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Town Officials Provide Viewpoints on Plan for Consumer Aggregation of Electricity Costs

A plan to save nearly $2.5 million on Brick residents' annual electric bills is being considered

Both Brick Township’s Mayor and Council President took time this week to discuss a planned program to aggregate services for electrical energy consumers in town, which will ultimately lead to those residents receiving a marked cost savings on their energy bills.

Mayor Stephen C. Acropolis referenced the passage of a 2003 law allowing municipalities to aggregate services rendered to electrical energy customers, and noted Brick has roughly 26,000 residential dwellings that are billed for energy costs.

“Obviously, with 26,000 homes, you’re going to get a better price for electricity than just as one person,” said the mayor. The mayor added that those customers designated to be involved with the aggregation plan may voluntarily opt out at any time, if they so choose.

Acropolis pointed to Colonial Power Group as the group the township is considering to utilize for the aggregation arrangement. Colonial put in the most affordable bid for the plan, which seeks to generate over $200,000 in revenue for Brick Township each month, or a total cost savings of nearly $2.5 million per year.

“They recently made a presentation to the Business and Finance Committee, and we expect to see a presentation from them to the public at a council meeting in September,” Acropolis said.

Acropolis gave his preliminary approval of the aggregation concept with one specific caveat: that the projected annual savings of nearly $2.5 million are only earmarked for property tax relief, and not for use in the general fund come budget time.

“The only way I’ll agree to this is if that money goes to relief for the taxpayers,” said Acropolis.

Council President John Ducey also explained that the energy company will tentatively make a public presentation on the concept at the first township council meeting in September.

“We’d rather have the energy company come in and have their professionals explain the plan directly to the residents, rather than hearing about it from the council,” said Ducey.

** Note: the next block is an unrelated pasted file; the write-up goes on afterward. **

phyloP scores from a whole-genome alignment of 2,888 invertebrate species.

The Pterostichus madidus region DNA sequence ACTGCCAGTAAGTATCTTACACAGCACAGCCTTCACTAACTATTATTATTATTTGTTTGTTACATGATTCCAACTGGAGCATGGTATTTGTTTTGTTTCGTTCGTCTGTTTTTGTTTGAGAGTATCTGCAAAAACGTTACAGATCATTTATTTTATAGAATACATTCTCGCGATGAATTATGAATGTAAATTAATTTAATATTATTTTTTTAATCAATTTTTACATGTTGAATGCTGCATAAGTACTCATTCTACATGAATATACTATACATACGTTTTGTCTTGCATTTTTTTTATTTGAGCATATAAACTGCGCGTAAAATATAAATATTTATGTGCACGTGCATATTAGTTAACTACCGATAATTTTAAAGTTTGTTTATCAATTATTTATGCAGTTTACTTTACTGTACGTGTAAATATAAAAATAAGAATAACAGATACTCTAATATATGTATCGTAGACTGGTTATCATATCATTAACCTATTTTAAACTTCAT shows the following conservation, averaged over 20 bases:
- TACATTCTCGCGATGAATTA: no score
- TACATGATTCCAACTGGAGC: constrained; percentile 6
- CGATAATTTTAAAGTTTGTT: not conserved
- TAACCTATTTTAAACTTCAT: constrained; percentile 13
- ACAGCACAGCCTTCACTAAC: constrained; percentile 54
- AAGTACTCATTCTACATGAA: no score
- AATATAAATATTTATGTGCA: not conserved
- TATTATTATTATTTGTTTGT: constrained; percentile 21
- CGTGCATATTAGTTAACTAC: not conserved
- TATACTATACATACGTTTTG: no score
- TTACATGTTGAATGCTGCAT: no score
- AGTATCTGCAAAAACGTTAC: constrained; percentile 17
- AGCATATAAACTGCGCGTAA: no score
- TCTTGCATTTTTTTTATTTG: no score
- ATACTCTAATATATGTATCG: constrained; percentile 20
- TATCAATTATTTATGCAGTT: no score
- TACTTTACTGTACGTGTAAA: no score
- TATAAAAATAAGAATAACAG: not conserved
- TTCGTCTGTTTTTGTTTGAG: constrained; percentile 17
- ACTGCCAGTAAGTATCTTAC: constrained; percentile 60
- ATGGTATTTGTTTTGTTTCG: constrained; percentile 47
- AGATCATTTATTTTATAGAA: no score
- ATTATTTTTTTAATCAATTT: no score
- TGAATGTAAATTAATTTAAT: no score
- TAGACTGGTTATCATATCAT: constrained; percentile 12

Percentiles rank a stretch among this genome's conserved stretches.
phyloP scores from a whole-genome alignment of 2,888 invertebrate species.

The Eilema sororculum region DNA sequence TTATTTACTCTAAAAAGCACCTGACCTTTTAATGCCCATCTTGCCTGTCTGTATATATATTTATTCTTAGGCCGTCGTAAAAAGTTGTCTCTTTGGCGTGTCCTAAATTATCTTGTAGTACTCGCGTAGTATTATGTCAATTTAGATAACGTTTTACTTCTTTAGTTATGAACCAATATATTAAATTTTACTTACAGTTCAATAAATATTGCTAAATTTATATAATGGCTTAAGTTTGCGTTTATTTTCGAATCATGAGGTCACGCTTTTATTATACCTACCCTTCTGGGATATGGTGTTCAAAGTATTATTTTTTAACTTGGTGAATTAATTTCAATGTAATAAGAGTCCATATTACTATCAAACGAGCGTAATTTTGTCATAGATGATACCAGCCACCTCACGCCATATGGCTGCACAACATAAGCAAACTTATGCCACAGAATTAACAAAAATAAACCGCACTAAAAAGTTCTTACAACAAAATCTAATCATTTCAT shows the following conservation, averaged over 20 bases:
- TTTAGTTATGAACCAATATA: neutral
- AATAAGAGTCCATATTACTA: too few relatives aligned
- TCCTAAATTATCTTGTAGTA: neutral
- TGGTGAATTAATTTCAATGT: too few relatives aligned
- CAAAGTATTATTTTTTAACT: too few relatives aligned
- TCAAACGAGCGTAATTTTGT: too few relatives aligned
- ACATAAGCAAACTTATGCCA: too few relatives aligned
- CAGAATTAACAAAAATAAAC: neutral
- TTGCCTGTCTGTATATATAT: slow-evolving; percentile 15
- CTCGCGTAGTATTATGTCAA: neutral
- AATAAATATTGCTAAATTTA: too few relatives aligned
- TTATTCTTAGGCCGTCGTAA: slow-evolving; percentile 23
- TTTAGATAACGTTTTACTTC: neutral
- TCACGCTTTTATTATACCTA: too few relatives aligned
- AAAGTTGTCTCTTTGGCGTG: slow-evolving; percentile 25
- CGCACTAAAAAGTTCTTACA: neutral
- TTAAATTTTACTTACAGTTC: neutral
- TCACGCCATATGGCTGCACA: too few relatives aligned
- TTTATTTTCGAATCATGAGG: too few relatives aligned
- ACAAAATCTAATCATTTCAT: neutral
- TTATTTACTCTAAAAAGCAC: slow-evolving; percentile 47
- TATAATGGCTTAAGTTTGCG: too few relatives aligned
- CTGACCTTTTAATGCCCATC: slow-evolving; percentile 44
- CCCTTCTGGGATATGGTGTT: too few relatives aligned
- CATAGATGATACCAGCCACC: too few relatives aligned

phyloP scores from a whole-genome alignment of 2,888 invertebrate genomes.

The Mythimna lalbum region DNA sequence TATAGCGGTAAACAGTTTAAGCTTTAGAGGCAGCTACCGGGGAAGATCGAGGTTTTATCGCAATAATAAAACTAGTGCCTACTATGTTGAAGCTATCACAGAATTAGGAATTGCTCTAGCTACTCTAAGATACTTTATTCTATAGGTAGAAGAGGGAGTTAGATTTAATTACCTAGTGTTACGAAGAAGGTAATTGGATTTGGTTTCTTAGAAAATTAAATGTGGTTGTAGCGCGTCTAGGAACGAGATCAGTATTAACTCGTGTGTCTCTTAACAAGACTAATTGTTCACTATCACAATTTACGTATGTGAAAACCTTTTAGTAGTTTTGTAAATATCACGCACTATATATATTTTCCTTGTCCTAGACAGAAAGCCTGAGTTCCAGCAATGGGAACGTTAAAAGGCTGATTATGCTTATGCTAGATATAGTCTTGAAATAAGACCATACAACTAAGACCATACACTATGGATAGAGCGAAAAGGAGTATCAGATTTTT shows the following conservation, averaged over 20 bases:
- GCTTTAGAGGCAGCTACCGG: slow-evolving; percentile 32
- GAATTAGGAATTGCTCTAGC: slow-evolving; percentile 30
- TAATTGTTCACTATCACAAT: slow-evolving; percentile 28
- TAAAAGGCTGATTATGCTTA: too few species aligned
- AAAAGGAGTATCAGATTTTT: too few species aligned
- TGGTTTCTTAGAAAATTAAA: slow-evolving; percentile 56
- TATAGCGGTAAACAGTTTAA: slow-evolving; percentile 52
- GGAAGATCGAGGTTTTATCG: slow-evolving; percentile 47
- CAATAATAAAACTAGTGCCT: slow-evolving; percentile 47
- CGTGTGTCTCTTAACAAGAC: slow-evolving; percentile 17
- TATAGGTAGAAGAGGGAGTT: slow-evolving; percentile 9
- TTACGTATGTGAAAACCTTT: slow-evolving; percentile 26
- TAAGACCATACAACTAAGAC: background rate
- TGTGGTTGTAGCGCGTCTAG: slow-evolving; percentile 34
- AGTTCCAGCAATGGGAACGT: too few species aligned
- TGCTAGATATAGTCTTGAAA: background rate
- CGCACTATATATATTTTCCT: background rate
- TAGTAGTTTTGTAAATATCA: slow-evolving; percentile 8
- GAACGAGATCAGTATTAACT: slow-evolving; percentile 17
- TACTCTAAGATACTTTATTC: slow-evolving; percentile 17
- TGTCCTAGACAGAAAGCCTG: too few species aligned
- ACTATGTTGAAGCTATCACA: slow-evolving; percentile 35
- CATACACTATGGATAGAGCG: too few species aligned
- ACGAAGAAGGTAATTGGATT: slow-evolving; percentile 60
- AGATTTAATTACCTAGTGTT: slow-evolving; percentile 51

Based on what he has learned of the planned arrangement thus far, Ducey appears to be in favor of the cost aggregation.

“It seems like a great idea. It makes money for the town, and relieves the taxpayers by making their energy bills lower,” said Ducey.

The council president added that after the energy company’s presentation is delivered, the council would then have a first reading for an ordinance on the aggregation program. Ducey explained that reading may occur at the same meeting in September when the presentation is given, or at the very next one following the presentation.

Here We Go Again August 10, 2012 at 04:14 PM
The Power Supply Question: So what is a local official to do when approached by third party suppliers with contract offers that promise, and in some cases may be able to deliver eye-popping savings? The answer is to step back and review the things to take into consideration when looking to reduce electric costs.
Slippery Slope August 10, 2012 at 04:39 PM
Do you mean like all the money we save on our TV cable bills? Why give exclusive rights to one cable company? let them compete for our service, just like the phone companies. Competition reduces prices.
JD August 10, 2012 at 05:09 PM
And the reason for this now is due to the Solar Project.... The SERC prices are going down, down, down... and if someone ran the numbers, the project may not be able to payback the loan.. so, in comes Acropolis... betcha part of the deal is purchasing power from Solar Project at current KWH prices charged to consumers!!! So, in effect, taxpayers are subsidizing the Solar Project 2 ways!!! through the loan and through the KWH purchases!!!
Daniel Nee (Editor) August 10, 2012 at 05:15 PM
There are no exclusive rights given to Comcast in Brick whatsoever. Any company could come in, lay lines and provide cable service in Brick. They need what is known as a "franchise agreement," but such agreements are not exclusive, including the current one with Comcast. If another cable provider wanted to offer service here, they could. None have chosen to do so, except for FiOS (which is under a statewide franchise).
Slippery Slope August 10, 2012 at 05:34 PM
Okay Dan, maybe I am incorrect about "exclusive rights", but I know that the town did sign an agreement with comcast to be the service provider, a 10 year deal I think, to the "non-exclusive rights". What is that al about? Its a deal to make it next to impossible for a competeing company to afford to do business in Brick township. What was the contract that Brick signed with Comcast Dan? Do you know?